Winners and Losers From Wednesday's Republican Presidential Debate

Carly Fiorina imposed herself on the debate, while Scott Walker was one candidate who faded into the background.

Republican presidential hopefuls at their second debate of 2015. (FREDERIC J BROWN/AFP/Getty Images)

The second Republican presidential debate certainly delivered on its promise: The 11 candidates on stage attacked one another, and frequently, over the course of a three-hour slugfest at the Ronald Reagan Presidential Library in California. That added up to a good night for a handful of the presidential hopefuls. For others, it's one they'd rather forget.


Carly Fiorina: The night’s undisputed champion. Fiorina was a force, showing both a clarity and passion in her arguments that her rivals struggled to match. Her best moment came about halfway through the debate, when she finished a rousing takedown of the Iranian nuclear-arms deal and pivoted right to a vigorous case for defunding Planned Parenthood—two issues that sit at the heart of the current GOP primary campaign.

“This is about the character of our nation, and if we will not stand up and force President Obama to veto this bill, shame on us,” Fiorina said in regard to the Planned Parenthood issue, earning some of the night’s loudest applause.

Fiorina is very clearly good at this. She won last month’s junior varsity debate, and when she went toe-to-toe with her opponents Wednesday, she usually came out on top. She even landed the cleanest jab yet at Donald Trump, when she fielded a question about Trump's dismissive comments on her appearance.

“I think women all over this country heard very clearly what Mr. Trump said,” she said.

The former Hewlett-Packard executive earned a small surge in support after the first debate in August. After another good performance in front of a larger audience, she might be in line for a much bigger bump after the second.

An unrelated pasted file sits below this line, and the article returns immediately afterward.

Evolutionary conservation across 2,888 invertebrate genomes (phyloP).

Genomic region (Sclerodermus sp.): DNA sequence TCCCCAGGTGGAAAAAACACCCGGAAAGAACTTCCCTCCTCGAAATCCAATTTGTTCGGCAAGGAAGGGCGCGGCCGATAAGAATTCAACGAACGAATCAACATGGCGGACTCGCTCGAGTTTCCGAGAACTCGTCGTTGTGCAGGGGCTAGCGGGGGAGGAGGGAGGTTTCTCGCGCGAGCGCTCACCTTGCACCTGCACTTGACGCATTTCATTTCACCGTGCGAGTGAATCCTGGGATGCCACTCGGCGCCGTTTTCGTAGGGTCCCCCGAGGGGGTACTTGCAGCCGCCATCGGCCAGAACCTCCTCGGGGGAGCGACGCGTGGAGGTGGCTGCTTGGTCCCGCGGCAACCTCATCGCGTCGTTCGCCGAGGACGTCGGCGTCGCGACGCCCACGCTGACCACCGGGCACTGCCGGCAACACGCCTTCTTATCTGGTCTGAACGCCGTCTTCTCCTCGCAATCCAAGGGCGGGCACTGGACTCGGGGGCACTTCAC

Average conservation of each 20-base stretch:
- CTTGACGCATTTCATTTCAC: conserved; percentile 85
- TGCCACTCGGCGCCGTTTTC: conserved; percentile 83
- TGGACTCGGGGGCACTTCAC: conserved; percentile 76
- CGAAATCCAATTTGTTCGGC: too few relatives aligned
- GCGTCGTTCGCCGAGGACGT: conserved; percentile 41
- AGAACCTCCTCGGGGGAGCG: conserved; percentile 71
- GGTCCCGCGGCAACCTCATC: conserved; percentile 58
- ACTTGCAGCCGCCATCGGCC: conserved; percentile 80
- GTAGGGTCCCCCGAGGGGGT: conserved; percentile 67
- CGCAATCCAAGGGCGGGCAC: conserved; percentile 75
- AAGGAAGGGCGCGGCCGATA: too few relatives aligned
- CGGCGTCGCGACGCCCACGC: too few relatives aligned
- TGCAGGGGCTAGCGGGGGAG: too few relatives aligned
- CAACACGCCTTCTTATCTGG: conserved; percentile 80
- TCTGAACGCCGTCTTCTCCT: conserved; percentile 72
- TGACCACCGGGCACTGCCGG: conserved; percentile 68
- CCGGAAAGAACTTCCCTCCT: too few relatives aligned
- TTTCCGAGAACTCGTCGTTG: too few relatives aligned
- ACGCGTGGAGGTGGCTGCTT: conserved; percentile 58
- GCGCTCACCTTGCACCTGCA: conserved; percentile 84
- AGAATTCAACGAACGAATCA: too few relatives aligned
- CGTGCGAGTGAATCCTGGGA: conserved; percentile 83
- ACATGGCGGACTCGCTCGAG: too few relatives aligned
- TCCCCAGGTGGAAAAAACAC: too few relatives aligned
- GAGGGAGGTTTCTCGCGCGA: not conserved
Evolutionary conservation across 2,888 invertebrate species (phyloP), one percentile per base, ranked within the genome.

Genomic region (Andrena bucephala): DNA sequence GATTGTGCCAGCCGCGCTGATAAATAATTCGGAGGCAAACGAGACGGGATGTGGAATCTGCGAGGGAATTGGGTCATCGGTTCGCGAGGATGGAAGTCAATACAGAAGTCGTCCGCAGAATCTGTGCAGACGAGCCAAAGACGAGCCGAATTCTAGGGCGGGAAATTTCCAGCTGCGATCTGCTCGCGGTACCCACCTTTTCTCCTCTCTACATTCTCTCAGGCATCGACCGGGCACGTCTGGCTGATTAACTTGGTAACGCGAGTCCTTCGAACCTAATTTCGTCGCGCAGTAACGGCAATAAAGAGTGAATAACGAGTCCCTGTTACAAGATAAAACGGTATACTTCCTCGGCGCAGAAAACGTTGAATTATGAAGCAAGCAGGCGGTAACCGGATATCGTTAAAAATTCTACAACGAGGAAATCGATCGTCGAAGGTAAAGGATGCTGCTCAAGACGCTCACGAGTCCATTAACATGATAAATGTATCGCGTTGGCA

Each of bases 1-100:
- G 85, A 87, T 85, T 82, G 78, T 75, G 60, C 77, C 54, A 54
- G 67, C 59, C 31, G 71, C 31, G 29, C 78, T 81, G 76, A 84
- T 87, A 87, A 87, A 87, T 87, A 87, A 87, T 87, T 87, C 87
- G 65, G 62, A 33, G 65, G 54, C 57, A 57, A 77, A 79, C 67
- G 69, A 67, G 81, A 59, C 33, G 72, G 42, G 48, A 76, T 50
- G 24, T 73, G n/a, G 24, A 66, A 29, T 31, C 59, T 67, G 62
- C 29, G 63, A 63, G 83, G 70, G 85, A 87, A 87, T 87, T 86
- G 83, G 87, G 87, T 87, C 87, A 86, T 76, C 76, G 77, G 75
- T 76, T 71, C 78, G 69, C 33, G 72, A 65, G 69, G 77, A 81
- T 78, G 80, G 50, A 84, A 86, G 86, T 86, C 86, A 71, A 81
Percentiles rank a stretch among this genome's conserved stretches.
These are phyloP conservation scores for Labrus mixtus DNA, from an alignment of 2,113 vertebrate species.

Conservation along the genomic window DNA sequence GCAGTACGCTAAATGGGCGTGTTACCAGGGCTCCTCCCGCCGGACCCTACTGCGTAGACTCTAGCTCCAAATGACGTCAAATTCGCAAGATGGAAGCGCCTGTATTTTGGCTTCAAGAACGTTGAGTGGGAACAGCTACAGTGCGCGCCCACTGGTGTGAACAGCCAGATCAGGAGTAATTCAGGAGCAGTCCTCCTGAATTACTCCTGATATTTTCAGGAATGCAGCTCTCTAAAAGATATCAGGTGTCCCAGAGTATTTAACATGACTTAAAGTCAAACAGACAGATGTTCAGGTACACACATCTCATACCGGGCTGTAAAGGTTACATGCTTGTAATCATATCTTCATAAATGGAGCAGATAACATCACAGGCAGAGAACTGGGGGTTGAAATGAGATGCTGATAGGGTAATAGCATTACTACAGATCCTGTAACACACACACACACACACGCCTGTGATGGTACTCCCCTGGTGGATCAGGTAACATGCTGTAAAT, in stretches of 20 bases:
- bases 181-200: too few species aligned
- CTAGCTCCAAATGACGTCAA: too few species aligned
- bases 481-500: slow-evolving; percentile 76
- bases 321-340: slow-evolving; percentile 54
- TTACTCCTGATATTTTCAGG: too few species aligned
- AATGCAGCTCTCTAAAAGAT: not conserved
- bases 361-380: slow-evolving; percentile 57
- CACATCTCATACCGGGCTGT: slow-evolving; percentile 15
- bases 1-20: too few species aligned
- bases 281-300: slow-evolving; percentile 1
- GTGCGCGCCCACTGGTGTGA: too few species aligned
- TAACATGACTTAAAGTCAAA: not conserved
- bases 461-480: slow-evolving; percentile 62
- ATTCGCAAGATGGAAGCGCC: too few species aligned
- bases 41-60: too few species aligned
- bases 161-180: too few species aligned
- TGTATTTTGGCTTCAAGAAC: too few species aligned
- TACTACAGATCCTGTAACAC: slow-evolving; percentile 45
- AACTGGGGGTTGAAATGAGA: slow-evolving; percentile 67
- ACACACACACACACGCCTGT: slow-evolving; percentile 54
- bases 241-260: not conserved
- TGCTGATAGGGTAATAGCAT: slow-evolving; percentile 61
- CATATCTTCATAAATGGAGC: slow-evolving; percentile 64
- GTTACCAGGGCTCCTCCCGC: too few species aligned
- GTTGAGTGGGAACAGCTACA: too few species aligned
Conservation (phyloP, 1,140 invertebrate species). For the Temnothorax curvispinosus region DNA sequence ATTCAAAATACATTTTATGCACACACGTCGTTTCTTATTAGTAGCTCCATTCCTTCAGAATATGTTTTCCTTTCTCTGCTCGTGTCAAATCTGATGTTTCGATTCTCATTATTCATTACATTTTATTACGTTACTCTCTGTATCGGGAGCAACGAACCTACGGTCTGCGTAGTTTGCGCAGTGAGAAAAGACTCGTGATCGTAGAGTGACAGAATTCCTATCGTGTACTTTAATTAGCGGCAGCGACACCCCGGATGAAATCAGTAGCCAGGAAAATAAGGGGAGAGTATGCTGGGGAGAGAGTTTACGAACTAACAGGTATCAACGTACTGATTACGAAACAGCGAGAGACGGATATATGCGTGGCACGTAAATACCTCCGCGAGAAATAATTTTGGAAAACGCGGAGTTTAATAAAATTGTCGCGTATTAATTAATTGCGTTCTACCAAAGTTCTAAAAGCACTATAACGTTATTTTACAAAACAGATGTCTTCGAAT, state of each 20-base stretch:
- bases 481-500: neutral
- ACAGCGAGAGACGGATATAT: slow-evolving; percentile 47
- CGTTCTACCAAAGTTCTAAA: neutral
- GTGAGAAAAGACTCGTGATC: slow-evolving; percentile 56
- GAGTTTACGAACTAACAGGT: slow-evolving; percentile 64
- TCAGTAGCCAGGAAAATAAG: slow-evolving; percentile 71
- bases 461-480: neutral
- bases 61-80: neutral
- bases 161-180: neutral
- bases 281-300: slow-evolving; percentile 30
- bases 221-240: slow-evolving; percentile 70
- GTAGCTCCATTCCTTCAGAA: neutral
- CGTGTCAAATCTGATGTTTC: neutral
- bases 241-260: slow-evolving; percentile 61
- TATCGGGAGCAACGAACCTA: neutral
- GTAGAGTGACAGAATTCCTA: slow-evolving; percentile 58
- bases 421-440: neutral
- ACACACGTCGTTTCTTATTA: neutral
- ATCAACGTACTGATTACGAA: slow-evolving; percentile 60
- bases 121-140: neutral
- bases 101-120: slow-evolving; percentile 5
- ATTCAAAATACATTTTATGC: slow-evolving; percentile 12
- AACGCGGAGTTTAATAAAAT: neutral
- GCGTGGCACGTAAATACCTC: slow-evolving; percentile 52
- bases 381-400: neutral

Marco Rubio: The senator from Florida started slowly, struggling to even get air time in the debate’s first hour after an awkward joke about the water bottle at his lectern. But he came on strong over the course of three hours, particularly on foreign policy. And above all, when Rubio talks, he reminds everyone watching why he would be such a formidable opponent in a general election.

Asked to respond to criticism from Trump that GOP candidates shouldn’t speak in Spanish, Rubio answered deftly, citing the need to speak directly to one of the country’s fastest-growing voter blocs.

“I do give interviews in Spanish, and here's why: Because I believe that free enterprise and limited government is the best way to help people who are trying to achieve upward mobility,” Rubio said. “And if they get their news in Spanish, I want them to hear that directly from me. Not from a translator at Univision.”

Rubio is telegenic, well-spoken, and deeply familiar with the issues. It showed again tonight.

Chris Christie: For a candidate who barely qualified for Wednesday night’s debate, the New Jersey governor commanded an awful lot of attention. The combative Christie is clearly comfortable jousting with his onstage foes, and he even managed to get the better of Fiorina and Trump when the two candidates argued about their respective business records.